Need a book? Engineering books recommendations...

Return to index: [Subject] [Thread] [Date] [Author]

RE: Bolt Pre-Tensioning

[Subject Prev][Subject Next][Thread Prev][Thread Next]
The pretension force on an A325 bolt is much higher than the allowable applied force.  The clamping force will therefor not be exceeded by the applied force.  That is why machinery and dynamic loads require "torqued" bolts.  By tensioning the bolts the bolts will be under a constant stress and will not experience any cycles in stress and will not fatigue.

I have seen strain gauges on bolts in assemblies that were subject to fatigue.  The bolt stress does not cycle.  It remains constant.  The only exception is when the assemblage goes nonlinear and the prestress force (clamping force) is exceeded by the applied force.  

The pretension force and the applied forces are not additive.  If that were the case you are overstressed when you install the bolt.

The only way to exceed the pretension force in a bolt is to have an applied force greater than pretension force, which greatly exceeds the allowable capacity of the bolt.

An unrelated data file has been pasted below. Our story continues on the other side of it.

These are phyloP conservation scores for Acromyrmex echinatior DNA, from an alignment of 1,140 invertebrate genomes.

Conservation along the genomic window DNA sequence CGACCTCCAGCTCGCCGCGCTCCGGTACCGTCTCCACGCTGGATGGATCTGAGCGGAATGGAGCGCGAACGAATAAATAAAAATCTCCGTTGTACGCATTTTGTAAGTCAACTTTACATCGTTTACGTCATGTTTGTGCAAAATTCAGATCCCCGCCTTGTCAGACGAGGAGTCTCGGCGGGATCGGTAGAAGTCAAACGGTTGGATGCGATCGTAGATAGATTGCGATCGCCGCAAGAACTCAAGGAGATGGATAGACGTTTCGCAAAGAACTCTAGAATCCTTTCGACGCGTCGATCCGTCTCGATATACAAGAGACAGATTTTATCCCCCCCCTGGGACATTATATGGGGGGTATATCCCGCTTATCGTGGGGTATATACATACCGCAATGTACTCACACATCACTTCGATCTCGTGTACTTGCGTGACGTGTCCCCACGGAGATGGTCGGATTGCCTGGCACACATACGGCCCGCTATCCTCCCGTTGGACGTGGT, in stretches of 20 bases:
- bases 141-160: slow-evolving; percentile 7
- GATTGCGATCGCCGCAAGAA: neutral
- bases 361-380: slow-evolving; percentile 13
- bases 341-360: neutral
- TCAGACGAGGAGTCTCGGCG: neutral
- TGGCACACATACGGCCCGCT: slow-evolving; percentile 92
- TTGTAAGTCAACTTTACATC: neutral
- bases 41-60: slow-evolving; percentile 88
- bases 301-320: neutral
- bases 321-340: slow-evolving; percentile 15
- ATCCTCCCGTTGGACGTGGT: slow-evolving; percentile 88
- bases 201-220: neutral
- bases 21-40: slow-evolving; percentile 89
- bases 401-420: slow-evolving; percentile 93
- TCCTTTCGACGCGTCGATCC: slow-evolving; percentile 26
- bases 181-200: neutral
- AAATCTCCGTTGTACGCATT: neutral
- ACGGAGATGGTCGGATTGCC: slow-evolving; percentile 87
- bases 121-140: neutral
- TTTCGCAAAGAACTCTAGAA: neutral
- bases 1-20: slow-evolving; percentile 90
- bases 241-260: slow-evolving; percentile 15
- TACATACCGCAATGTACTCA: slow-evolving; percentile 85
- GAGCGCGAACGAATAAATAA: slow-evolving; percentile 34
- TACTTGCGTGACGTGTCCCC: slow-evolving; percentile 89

It is a very similar analogy to post tensioned concrete.  The PT cables do not see any increase in stress until the PT force is exceeded.

Harold Sprague, PE
Krawinkler, Luth & Assoc.

-----Original Message-----
From:	Dan Huntington [SMTP:huntingtondj(--nospam--at)]
Sent:	Wednesday, July 22, 1998 10:01 AM
To:	seaint(--nospam--at)
Subject:	Bolt Pre-Tensioning

I'm hoping someone can help me understand allowable bolt design
strengths more clearly.  Per Chapter J of AISC, when there is a bolt
subjected to direct tension, we are required to pre-tension the bolt to
70% (for A325 bolts) of it's design tensile tensile strength (0.70 x Ab
x Ft).  Yet we do not take this into account for the allowable design
value (0.75 x Ab x Ft).  Thus, we seem to be designing the bolt to 0.70
+ 0.75 = 1.45 x Ab x Ft.

I spoke with Abe Rokach, Dir. of Buidling Design for AISC, about this.
He indicated that even though the pre-tensioning force and design force
were additive, the bolt would still be well within it's ultimate
strength (1.00 x Ab x Fu).

I don't believe calculations support his explanation.  Nor do I find it
plausible the code is purposefully allowing the designer to double-dip
on capacity without tclearly conveying this to the designer.  Any
insight would be appreciated.